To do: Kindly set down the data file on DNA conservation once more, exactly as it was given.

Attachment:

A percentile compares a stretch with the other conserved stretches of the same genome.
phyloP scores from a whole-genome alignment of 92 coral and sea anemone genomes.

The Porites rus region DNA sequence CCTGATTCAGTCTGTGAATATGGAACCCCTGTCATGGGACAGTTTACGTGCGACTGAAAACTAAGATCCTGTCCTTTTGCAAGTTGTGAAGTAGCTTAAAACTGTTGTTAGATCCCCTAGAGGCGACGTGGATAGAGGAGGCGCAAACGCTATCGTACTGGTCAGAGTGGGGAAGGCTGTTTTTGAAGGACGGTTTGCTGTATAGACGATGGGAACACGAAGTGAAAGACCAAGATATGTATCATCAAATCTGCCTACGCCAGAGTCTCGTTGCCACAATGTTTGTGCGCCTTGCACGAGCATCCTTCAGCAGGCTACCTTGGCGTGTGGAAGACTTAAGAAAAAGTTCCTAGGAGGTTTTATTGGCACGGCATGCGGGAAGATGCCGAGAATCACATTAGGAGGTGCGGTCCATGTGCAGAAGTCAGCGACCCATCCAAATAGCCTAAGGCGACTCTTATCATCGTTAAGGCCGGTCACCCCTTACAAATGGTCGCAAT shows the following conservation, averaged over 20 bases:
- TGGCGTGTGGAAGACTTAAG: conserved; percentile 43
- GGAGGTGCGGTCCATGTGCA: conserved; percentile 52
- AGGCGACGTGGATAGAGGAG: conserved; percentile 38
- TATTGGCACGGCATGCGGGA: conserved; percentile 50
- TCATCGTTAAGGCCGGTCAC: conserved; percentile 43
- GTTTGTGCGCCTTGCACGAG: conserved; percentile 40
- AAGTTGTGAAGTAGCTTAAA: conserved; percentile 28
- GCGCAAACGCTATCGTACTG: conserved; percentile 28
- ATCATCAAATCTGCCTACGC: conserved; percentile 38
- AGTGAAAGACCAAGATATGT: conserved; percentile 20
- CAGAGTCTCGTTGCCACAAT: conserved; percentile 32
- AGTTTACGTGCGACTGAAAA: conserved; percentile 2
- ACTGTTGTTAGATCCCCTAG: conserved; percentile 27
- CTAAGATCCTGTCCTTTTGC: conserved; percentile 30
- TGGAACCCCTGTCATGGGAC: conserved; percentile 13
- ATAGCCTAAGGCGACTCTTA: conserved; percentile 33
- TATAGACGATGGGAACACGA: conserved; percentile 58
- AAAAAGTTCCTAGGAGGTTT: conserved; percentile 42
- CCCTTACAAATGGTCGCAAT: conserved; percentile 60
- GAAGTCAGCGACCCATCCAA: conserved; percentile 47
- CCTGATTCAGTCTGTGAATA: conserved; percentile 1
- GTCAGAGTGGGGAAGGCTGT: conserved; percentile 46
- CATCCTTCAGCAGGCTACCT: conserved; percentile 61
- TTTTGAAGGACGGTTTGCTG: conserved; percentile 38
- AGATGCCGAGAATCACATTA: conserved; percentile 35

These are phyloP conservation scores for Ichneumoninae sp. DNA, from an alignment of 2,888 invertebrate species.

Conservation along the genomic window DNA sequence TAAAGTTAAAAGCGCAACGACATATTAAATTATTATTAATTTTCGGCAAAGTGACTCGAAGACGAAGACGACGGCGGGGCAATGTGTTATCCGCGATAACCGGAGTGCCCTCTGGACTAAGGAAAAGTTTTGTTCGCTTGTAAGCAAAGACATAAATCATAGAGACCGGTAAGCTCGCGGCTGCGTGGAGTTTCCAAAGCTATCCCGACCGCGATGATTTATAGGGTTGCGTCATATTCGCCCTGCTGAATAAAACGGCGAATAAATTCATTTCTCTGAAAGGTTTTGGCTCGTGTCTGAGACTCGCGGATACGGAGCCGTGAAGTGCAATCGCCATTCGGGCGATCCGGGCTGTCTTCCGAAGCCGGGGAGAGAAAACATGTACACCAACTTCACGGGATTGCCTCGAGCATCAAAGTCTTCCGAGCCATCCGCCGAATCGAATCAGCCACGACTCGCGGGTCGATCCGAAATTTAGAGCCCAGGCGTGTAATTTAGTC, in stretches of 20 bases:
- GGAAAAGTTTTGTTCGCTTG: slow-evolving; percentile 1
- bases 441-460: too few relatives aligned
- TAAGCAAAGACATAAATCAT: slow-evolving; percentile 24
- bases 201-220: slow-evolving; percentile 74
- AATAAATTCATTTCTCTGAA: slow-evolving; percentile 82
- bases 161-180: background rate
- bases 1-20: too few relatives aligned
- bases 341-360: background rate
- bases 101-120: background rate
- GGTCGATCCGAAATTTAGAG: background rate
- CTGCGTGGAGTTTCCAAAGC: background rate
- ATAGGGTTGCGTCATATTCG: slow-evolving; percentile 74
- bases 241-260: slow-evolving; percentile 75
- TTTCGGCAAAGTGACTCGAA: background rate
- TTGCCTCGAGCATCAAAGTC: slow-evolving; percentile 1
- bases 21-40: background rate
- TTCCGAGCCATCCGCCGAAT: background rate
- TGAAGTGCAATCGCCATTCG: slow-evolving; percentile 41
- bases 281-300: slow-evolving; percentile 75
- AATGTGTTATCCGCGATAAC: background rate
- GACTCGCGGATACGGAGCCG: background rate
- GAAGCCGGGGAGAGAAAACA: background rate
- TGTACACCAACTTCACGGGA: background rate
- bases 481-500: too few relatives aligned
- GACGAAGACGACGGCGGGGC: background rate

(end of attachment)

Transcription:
A percentile compares a stretch with the other conserved stretches of the same genome.
phyloP scores from a whole-genome alignment of 92 coral and sea anemone genomes.

The Porites rus region DNA sequence CCTGATTCAGTCTGTGAATATGGAACCCCTGTCATGGGACAGTTTACGTGCGACTGAAAACTAAGATCCTGTCCTTTTGCAAGTTGTGAAGTAGCTTAAAACTGTTGTTAGATCCCCTAGAGGCGACGTGGATAGAGGAGGCGCAAACGCTATCGTACTGGTCAGAGTGGGGAAGGCTGTTTTTGAAGGACGGTTTGCTGTATAGACGATGGGAACACGAAGTGAAAGACCAAGATATGTATCATCAAATCTGCCTACGCCAGAGTCTCGTTGCCACAATGTTTGTGCGCCTTGCACGAGCATCCTTCAGCAGGCTACCTTGGCGTGTGGAAGACTTAAGAAAAAGTTCCTAGGAGGTTTTATTGGCACGGCATGCGGGAAGATGCCGAGAATCACATTAGGAGGTGCGGTCCATGTGCAGAAGTCAGCGACCCATCCAAATAGCCTAAGGCGACTCTTATCATCGTTAAGGCCGGTCACCCCTTACAAATGGTCGCAAT shows the following conservation, averaged over 20 bases:
- TGGCGTGTGGAAGACTTAAG: conserved; percentile 43
- GGAGGTGCGGTCCATGTGCA: conserved; percentile 52
- AGGCGACGTGGATAGAGGAG: conserved; percentile 38
- TATTGGCACGGCATGCGGGA: conserved; percentile 50
- TCATCGTTAAGGCCGGTCAC: conserved; percentile 43
- GTTTGTGCGCCTTGCACGAG: conserved; percentile 40
- AAGTTGTGAAGTAGCTTAAA: conserved; percentile 28
- GCGCAAACGCTATCGTACTG: conserved; percentile 28
- ATCATCAAATCTGCCTACGC: conserved; percentile 38
- AGTGAAAGACCAAGATATGT: conserved; percentile 20
- CAGAGTCTCGTTGCCACAAT: conserved; percentile 32
- AGTTTACGTGCGACTGAAAA: conserved; percentile 2
- ACTGTTGTTAGATCCCCTAG: conserved; percentile 27
- CTAAGATCCTGTCCTTTTGC: conserved; percentile 30
- TGGAACCCCTGTCATGGGAC: conserved; percentile 13
- ATAGCCTAAGGCGACTCTTA: conserved; percentile 33
- TATAGACGATGGGAACACGA: conserved; percentile 58
- AAAAAGTTCCTAGGAGGTTT: conserved; percentile 42
- CCCTTACAAATGGTCGCAAT: conserved; percentile 60
- GAAGTCAGCGACCCATCCAA: conserved; percentile 47
- CCTGATTCAGTCTGTGAATA: conserved; percentile 1
- GTCAGAGTGGGGAAGGCTGT: conserved; percentile 46
- CATCCTTCAGCAGGCTACCT: conserved; percentile 61
- TTTTGAAGGACGGTTTGCTG: conserved; percentile 38
- AGATGCCGAGAATCACATTA: conserved; percentile 35

These are phyloP conservation scores for Ichneumoninae sp. DNA, from an alignment of 2,888 invertebrate species.

Conservation along the genomic window DNA sequence TAAAGTTAAAAGCGCAACGACATATTAAATTATTATTAATTTTCGGCAAAGTGACTCGAAGACGAAGACGACGGCGGGGCAATGTGTTATCCGCGATAACCGGAGTGCCCTCTGGACTAAGGAAAAGTTTTGTTCGCTTGTAAGCAAAGACATAAATCATAGAGACCGGTAAGCTCGCGGCTGCGTGGAGTTTCCAAAGCTATCCCGACCGCGATGATTTATAGGGTTGCGTCATATTCGCCCTGCTGAATAAAACGGCGAATAAATTCATTTCTCTGAAAGGTTTTGGCTCGTGTCTGAGACTCGCGGATACGGAGCCGTGAAGTGCAATCGCCATTCGGGCGATCCGGGCTGTCTTCCGAAGCCGGGGAGAGAAAACATGTACACCAACTTCACGGGATTGCCTCGAGCATCAAAGTCTTCCGAGCCATCCGCCGAATCGAATCAGCCACGACTCGCGGGTCGATCCGAAATTTAGAGCCCAGGCGTGTAATTTAGTC, in stretches of 20 bases:
- GGAAAAGTTTTGTTCGCTTG: slow-evolving; percentile 1
- bases 441-460: too few relatives aligned
- TAAGCAAAGACATAAATCAT: slow-evolving; percentile 24
- bases 201-220: slow-evolving; percentile 74
- AATAAATTCATTTCTCTGAA: slow-evolving; percentile 82
- bases 161-180: background rate
- bases 1-20: too few relatives aligned
- bases 341-360: background rate
- bases 101-120: background rate
- GGTCGATCCGAAATTTAGAG: background rate
- CTGCGTGGAGTTTCCAAAGC: background rate
- ATAGGGTTGCGTCATATTCG: slow-evolving; percentile 74
- bases 241-260: slow-evolving; percentile 75
- TTTCGGCAAAGTGACTCGAA: background rate
- TTGCCTCGAGCATCAAAGTC: slow-evolving; percentile 1
- bases 21-40: background rate
- TTCCGAGCCATCCGCCGAAT: background rate
- TGAAGTGCAATCGCCATTCG: slow-evolving; percentile 41
- bases 281-300: slow-evolving; percentile 75
- AATGTGTTATCCGCGATAAC: background rate
- GACTCGCGGATACGGAGCCG: background rate
- GAAGCCGGGGAGAGAAAACA: background rate
- TGTACACCAACTTCACGGGA: background rate
- bases 481-500: too few relatives aligned
- GACGAAGACGACGGCGGGGC: background rate